Switching To Electric Cars Could Mean Trading One Kind Of Dependence For Another

The batteries that power electric vehicles are made with lithium and cobalt, neither of which are plentiful in the U.S.

By Alexandra HartJanuary 31, 2019 6:56 am,

Use of electric vehicles is growing in the U.S. – whether fueled by a desire to end dependence on gasoline, to take advantage tax credits or for more altruistic motives. According to the U.S. Department of Energy’s Alternative Fuels Data Center, there are more than 1,100 electric car charging stations in Texas. But becoming less dependent on oil could result in a new kind of foreign resource dependence.

James Osborne, Washington energy correspondent for the Houston Chronicle  says the batteries that power electric cars, as well as cell phones, contain lithium and cobalt, two substances that could one day become scarce. That could be a major problem if electric vehicle sales increase by 15-fold in the next few years, as is predicted.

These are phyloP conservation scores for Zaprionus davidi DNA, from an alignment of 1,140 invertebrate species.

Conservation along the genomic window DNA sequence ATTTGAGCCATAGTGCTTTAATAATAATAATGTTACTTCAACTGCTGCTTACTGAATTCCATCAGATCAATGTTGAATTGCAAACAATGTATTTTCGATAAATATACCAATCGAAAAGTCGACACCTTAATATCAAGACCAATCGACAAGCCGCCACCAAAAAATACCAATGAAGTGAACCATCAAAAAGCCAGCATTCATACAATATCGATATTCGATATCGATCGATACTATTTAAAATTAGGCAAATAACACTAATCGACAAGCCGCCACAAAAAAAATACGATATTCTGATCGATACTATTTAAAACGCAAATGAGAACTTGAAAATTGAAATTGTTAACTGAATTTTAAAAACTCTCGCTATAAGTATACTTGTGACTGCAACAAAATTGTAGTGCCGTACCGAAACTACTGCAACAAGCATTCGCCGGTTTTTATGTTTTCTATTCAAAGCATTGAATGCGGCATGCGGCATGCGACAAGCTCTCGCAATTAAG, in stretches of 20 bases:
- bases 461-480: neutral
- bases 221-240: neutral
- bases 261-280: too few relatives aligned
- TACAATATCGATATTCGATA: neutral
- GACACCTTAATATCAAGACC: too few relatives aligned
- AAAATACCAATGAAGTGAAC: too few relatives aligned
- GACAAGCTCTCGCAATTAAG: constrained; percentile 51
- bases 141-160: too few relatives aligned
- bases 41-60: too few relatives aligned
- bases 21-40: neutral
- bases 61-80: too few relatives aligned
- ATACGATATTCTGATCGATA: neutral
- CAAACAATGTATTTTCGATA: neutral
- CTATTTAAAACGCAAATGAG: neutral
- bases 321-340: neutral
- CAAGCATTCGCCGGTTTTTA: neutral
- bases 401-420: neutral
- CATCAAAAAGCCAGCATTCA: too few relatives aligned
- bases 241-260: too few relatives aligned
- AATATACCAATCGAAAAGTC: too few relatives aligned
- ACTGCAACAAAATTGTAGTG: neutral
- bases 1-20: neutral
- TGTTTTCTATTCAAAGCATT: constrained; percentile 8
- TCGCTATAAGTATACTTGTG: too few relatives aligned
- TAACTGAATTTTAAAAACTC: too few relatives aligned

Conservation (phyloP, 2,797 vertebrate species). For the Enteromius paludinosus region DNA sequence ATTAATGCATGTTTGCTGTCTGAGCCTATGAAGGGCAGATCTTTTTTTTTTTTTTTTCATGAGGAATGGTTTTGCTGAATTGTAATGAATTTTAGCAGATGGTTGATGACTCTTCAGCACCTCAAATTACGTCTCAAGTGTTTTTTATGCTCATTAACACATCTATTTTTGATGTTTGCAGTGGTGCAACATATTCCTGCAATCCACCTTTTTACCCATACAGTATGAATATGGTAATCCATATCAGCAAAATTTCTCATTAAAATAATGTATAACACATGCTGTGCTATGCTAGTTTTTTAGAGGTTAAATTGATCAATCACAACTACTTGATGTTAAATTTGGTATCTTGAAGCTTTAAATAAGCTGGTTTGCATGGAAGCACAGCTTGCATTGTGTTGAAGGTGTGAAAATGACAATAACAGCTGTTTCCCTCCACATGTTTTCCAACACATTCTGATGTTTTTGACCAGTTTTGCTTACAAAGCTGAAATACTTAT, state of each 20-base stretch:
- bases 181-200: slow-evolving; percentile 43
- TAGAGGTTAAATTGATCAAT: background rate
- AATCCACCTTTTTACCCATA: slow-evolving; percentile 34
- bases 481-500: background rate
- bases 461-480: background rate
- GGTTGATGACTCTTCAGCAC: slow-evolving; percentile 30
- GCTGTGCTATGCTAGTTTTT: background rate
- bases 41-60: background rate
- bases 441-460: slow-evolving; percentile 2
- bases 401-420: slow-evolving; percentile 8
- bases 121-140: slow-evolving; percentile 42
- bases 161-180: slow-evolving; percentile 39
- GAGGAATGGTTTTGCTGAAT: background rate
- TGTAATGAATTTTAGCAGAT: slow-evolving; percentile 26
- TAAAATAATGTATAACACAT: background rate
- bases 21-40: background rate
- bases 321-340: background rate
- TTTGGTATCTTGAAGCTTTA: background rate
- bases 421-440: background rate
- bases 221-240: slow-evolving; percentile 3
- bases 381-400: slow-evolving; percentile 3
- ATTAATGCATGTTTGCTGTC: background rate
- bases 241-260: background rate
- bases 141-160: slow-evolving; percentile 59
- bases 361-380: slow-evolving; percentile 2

And cobalt and lithium, especially cobalt, are not abundant in the U.S., as fossil fuels have been.

“Two-thirds of the world’s cobalt supply, more or less, comes from the Democratic Republic of Congo,” Osborne says. “…It has a long history of war and corruption.”

Osborne says battery makers are looking to other countries, including Canada, for more reserves of the metals needed to make batteries.

“Production’s going to have to increase,” he says. “We’re going to have to have more mines outside the Congo.”

Energy secretary and former Texas Gov. Rick Perry supports lithium recycling.

“They want to take these batteries, and break them down and take out the lithium and cobalt and probably some other ingredients as well, and just take them and make new batteries with them,” Osborne says.

The problem for now is how to recycle these materials economically.

Written by Shelly Brisbin.